Medical Update: Dealing with Post Partum Depression
Apr 5, 2013 at 7:46 PM CST
Apr 5, 2013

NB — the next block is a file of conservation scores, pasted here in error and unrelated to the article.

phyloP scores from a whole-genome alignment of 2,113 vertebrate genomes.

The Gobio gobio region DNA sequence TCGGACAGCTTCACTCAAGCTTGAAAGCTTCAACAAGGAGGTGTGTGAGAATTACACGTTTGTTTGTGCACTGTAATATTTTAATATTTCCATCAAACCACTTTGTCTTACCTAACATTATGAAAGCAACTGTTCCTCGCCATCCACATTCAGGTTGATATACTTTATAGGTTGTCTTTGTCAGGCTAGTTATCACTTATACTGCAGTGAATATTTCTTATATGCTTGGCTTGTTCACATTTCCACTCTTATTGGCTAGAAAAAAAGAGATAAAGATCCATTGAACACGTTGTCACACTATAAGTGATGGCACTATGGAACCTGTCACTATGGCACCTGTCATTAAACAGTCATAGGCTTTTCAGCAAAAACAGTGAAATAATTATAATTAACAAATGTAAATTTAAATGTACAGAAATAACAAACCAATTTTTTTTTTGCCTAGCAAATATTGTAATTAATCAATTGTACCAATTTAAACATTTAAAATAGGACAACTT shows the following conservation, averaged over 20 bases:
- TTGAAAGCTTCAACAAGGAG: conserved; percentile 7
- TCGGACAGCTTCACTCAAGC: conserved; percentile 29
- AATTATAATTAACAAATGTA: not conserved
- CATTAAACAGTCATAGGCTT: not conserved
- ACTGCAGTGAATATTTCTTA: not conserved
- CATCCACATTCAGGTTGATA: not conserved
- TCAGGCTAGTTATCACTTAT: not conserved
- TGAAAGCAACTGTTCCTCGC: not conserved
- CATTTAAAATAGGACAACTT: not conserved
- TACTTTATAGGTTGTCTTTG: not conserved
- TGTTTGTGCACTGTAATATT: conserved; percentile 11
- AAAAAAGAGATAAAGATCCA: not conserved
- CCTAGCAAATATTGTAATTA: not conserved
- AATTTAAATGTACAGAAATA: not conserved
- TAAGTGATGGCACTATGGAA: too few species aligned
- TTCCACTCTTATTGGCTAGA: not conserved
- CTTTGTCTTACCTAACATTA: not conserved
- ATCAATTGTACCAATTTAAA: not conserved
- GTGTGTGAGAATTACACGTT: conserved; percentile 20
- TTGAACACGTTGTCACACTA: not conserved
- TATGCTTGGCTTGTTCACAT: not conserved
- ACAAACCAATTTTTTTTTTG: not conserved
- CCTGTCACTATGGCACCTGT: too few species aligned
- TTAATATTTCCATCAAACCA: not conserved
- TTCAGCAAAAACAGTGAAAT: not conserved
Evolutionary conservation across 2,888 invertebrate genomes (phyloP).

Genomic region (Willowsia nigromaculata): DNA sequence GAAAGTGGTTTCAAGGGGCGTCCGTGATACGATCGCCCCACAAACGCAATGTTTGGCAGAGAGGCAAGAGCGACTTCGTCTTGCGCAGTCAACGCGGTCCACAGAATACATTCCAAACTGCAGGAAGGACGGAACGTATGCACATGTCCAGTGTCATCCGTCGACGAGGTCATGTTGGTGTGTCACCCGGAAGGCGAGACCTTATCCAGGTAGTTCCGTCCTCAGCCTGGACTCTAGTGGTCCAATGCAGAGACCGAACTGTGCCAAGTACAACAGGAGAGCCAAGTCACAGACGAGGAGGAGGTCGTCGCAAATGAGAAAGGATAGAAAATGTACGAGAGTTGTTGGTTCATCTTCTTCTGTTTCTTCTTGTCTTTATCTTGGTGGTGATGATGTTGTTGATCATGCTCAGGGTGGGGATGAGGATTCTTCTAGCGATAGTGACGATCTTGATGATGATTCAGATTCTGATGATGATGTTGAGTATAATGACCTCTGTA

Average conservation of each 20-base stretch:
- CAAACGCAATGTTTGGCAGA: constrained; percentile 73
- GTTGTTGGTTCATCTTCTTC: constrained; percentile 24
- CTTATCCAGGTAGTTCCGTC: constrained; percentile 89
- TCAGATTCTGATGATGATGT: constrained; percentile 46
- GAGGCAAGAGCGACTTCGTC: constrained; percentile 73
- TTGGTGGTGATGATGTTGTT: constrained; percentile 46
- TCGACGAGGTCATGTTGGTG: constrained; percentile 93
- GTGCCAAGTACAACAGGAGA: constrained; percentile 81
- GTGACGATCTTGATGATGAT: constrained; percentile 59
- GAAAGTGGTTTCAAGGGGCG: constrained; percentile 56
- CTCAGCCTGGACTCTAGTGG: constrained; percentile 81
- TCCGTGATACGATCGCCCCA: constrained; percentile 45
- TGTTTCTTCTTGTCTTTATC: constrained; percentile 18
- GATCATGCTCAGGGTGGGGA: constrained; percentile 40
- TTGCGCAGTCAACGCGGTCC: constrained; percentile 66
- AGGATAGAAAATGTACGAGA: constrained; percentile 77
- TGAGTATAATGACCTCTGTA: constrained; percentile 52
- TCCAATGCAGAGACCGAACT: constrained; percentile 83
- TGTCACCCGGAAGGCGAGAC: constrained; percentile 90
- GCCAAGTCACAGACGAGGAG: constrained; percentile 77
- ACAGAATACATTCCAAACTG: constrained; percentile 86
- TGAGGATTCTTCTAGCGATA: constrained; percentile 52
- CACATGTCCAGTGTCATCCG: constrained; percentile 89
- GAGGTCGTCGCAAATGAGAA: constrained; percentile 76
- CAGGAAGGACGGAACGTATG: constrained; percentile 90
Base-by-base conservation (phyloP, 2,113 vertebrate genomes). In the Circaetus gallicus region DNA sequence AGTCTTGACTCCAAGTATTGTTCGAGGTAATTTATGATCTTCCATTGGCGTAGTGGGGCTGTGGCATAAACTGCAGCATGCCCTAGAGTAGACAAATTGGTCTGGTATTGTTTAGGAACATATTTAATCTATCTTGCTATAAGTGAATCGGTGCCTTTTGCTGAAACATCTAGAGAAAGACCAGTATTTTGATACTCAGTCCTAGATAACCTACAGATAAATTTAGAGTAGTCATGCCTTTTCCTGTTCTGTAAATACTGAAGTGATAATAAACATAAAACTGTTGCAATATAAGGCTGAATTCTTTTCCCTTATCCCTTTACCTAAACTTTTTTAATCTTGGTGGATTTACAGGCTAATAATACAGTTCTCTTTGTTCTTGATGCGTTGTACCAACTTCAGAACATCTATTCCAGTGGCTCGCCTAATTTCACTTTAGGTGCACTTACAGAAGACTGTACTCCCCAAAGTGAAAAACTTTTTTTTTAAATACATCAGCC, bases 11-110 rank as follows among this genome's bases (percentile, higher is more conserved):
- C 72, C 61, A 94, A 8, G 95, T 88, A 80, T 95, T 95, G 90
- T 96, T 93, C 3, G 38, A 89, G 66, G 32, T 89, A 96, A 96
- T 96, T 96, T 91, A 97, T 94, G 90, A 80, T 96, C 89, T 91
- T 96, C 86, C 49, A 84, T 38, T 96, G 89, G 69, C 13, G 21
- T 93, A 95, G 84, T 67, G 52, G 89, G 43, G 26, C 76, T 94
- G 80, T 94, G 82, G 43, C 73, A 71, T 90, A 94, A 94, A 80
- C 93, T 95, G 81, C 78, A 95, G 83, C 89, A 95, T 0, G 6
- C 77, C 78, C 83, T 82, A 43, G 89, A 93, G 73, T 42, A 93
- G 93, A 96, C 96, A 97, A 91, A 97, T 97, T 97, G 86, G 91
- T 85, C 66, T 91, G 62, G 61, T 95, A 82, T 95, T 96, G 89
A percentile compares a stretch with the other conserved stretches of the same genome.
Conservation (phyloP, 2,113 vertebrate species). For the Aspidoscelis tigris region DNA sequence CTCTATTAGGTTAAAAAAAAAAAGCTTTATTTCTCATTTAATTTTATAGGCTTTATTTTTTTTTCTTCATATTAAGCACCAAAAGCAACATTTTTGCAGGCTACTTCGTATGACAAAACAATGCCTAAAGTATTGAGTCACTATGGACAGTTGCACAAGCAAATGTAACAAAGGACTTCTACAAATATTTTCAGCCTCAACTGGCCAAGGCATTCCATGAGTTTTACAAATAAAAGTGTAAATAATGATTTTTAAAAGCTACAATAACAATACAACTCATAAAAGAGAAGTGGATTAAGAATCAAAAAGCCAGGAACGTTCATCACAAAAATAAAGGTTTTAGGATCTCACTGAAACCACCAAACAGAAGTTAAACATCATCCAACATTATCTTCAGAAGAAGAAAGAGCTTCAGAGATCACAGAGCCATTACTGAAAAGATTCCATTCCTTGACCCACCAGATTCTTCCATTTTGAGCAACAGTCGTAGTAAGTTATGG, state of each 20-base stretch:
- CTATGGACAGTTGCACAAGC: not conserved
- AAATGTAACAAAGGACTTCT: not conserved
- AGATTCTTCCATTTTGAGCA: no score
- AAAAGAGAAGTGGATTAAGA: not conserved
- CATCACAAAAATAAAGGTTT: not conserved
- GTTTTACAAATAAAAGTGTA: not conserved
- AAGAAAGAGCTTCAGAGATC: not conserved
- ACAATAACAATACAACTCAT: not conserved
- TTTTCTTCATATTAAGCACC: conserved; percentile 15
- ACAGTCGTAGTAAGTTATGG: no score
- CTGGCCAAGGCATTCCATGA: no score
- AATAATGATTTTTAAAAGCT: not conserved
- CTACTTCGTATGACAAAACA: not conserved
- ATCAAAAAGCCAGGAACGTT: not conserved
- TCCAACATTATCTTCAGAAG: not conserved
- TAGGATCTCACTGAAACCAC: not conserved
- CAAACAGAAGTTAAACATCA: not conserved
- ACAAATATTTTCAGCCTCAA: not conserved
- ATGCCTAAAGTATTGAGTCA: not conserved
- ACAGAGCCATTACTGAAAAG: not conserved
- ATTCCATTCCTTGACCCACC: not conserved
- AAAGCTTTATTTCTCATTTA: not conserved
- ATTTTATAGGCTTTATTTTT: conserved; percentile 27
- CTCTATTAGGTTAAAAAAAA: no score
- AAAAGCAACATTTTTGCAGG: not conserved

So you've made it through your pregnancy, and the birth of your baby, and you're getting used to your new role as a mom. But emotionally you're having a tough time. You may be dealing with post partum depression. Doctor Claudia Mercado says it's a condition that effects up to 15 percent of women. " It's normal that after delivery, you may feel a little sad or a little bit tired, fatigue or not enjoying, overwhelmed, and that's normal. It may last up to 10 days and that's called baby blues." But if those symptoms last longer than 10 days, you may be developing post partum depression. "Patients who are at a high risk of developing post partum depression are patients who are aged less than 20, patients who have a history of depression before that pregnancy, patients who have had a history of bi-polar disorders, patients who have had any symptoms during the pregnancy." Symptoms include feelings of guilt, sadness, not wanting to care for the baby or yourself, and even thoughts of hurting the baby. Doctor Mercado says while it may be hard to talk about, recognizing the symptoms is the first step. "Especially in our culture, talking about depression is very difficult, it's taboo." "Talking about PPD is even more difficult because nobody wants to feel like you don't take care of your baby or take care of yourself." Cases of post partum depression can range from mild to severe, and treatment often includes therapy and anti-depressants. But doctor Mercado says support from family is just as important. "Social support, helping the spouse with feeding and taking care of the baby, make sure that she gets some rest, very important that she also has time for herself." While it does take time to get over post partum depression, Doctor Mercado says starting treatment right away is key.